To bookmark:

Login or Sign Up

A Message From Our Editor, Issue #43 – Yield: Kids Crossing The Line

By Jeanne Ohm, DC

Attending college in the ’70s was, well…a bit of a trip. Our professors brought the current events right into the classroom. Our history professor dove right into the Vietnam crisis. Our sociology instructor introduced us to the rising social advocacy throughout the country, and our literature instructors had us delve into music lyrics and other bits of literature that were permeating the culture. The slogan “Question Authority” was a popular bumper sticker proclamation. One day, our lit professor passed out the following:

“The children now love luxury; they have bad manners, contempt for authority; they show disrespect for elders and love chatter in place of exercise. Children are now tyrants, not the servants of their households. They no longer rise when elders enter the room. They contradict their parents, chatter before company, gobble up dainties at the table, cross their legs, and tyrannize their teachers.”

You can imagine how surprised we were when our professor told us this writing was credited to Socrates. And so came the revelation: Wow, people have always referred to the youth of the day as restless, rebellious and challengers to restraint.

We have five sons and one daughter. Calling our home life “active” is certainly an understatement. We recently viewed videos from when our children were younger, full of activity and noise. Between zip lines, tree houses, trampolines, ball playing, running, tumbling and motorized vehicles, each clip burst with physical motion and exuberant verbal accompaniments.

If there were labels at that time for active, inquisitive kids, I didn’t know about them. The school our kids initially attended was not public. It had a sentence in its information booklet that convinced us to send them there: “We believe children should be encouraged to express their own innate potential to its fullest.” This particular school mirrored our home life, encouraging creativity and individual expression. Their days were filled with physical, emotional and mental activity. Life was good.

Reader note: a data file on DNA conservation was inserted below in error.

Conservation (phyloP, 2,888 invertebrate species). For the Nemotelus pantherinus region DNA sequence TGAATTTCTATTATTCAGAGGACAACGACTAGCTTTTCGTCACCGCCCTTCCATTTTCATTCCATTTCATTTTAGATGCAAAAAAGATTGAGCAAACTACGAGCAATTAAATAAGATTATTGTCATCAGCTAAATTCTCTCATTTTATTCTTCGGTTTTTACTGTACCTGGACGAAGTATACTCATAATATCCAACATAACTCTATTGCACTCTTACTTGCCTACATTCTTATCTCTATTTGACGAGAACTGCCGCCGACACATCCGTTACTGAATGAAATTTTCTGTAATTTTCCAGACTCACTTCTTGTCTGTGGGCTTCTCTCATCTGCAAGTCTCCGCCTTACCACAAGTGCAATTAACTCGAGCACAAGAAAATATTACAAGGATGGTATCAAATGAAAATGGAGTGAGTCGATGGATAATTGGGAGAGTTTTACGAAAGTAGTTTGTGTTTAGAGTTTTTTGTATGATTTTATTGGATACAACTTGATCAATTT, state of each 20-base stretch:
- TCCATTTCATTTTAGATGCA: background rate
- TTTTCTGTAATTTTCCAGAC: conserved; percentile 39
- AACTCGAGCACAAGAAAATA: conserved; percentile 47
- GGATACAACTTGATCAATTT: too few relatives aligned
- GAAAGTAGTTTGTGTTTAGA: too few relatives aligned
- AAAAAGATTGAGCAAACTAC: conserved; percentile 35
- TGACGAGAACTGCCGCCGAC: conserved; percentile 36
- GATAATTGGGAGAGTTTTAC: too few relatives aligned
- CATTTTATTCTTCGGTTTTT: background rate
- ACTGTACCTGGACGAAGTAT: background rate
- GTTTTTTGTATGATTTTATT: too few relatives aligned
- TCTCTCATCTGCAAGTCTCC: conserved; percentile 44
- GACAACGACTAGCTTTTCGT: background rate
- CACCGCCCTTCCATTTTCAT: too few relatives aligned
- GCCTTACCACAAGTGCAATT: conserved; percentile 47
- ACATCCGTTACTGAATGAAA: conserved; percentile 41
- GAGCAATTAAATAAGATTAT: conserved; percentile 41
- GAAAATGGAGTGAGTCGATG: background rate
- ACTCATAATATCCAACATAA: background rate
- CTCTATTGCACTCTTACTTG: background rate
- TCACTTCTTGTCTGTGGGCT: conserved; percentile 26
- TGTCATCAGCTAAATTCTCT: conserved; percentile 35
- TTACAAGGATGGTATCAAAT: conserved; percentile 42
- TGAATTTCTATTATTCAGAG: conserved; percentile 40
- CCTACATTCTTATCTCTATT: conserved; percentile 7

When our children transferred to the public school system for their later years, it was a shock for all of us.

It was then I became aware of the “official” diagnosis for ADHD. The following are actually criteria used to label a child:

  • Often fidgets with or taps hands or feet, or squirms in seat.

  • Often leaves seat in situations when remaining seated is expected.

  • Often runs about or climbs in situations where it is not appropriate (adolescents or adults may be limited to feeling restless).

  • Often unable to play or take part in leisure activities quietly.

  • Is often “on the go,” acting as if “driven by a motor.”

  • Often talks excessively.

  • Often blurts out an answer before a question has been completed.

  • Often has trouble waiting his/her turn.

  • Often interrupts or intrudes on others (e.g., butts into conversations or games).

Those sounded like typical childhood behaviors to me, especially when the child’s right to express is being controlled and intentionally coerced otherwise. I had firsthand experiences with this. I went to Catholic school in the ’60s. We were treated as if we were inherently defiant. For some, rebellion became a self-fulfilling prophecy in response to the suppression we were under.

There are still strong fundamental restrictions imposed by the current public school system. When our children’s public school decided to cut “recess” time down to 10 minutes (from the whopping 20 they had previously allowed), I argued and complained vociferously. My enthusiasm to double, not decrease, free time was not well received by the academic achievers who erroneously believed the precious moments of recess were idle and worthless.